Even though installing and configuring a full-fledged mailing list software, such as Mailman, is not a very difficult task to do, for really simple use-cases one can get a away with by just adding an email alias and tweaking few settings of the MTA. This post shows how I did it with Exim4.
Create a directory where you want Exim4 to archive your mailing list:
mkdir /var/exim4lists chown Debian-exim:Debian-exim /var/exim4lists # uid and gid of your Exim4.
Define delivery addresses for your mailing:
cat >>/etc/aliases <<EOF mylist: /var/exim4lists/mylist, bob, alice EOF
This will deliver all mail sent to firstname.lastname@example.org to /var/exim4lists/mylist, email@example.com and firstname.lastname@example.org.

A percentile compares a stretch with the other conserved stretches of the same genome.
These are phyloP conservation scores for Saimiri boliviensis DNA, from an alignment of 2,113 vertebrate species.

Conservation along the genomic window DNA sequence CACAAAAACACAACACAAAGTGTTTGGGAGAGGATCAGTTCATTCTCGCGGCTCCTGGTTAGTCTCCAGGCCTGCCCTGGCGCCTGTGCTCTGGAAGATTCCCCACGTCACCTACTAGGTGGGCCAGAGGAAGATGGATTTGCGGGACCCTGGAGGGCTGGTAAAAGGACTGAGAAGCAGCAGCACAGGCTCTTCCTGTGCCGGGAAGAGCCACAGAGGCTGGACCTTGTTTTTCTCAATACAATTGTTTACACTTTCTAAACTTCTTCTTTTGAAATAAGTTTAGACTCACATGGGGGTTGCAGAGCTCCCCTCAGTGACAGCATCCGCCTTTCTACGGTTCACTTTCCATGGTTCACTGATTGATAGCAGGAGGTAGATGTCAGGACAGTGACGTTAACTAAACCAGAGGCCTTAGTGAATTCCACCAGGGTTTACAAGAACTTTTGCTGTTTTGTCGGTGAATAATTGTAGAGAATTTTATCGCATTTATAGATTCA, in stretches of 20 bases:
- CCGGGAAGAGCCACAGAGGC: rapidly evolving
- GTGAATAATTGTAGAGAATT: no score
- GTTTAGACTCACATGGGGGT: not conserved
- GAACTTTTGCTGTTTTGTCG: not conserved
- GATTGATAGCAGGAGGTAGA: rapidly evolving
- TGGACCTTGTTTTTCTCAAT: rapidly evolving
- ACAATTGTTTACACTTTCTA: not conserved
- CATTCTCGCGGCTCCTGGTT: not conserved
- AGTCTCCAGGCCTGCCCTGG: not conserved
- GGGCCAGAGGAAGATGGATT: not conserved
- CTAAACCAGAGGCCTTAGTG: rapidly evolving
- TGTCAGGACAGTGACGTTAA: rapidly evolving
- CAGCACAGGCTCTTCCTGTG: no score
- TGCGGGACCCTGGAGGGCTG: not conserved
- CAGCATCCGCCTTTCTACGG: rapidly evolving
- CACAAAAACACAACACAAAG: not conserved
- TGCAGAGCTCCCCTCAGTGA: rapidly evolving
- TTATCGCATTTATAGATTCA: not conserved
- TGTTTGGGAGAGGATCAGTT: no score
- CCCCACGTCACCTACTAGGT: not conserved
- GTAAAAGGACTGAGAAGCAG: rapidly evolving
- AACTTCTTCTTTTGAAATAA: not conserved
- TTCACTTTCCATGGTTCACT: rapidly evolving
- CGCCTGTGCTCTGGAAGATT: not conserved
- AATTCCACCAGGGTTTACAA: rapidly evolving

Write a simple filter file, which adds Reply-to: email@example.com -header:
cat >/etc/exim4/filter <<EOF # Exim filter if first_delivery and $header_to: is "firstname.lastname@example.org" then if $header_Reply-to: is not "" then # Save the original Reply-to -address. headers add "X-Original-Reply-to: $header_Reply-to:" endif headers remove "Reply-to" headers add "Reply-to: email@example.com\n" # Reply to the list by default. endif EOF
Now all replies to mails delivered via the mailing list will be sent back to the mailing list by default.
Tell Exim4 where the filter can be found and allow Exim4 to write to files by inserting the following lines into the main configuration settings in /etc/exim4/exim4.conf.template:
system_filter = /etc/exim4/filter SYSTEM_ALIASES_FILE_TRANSPORT = address_file
Update the configuration of your running Exim4-process(es):
invoke-rc.d exim4 restart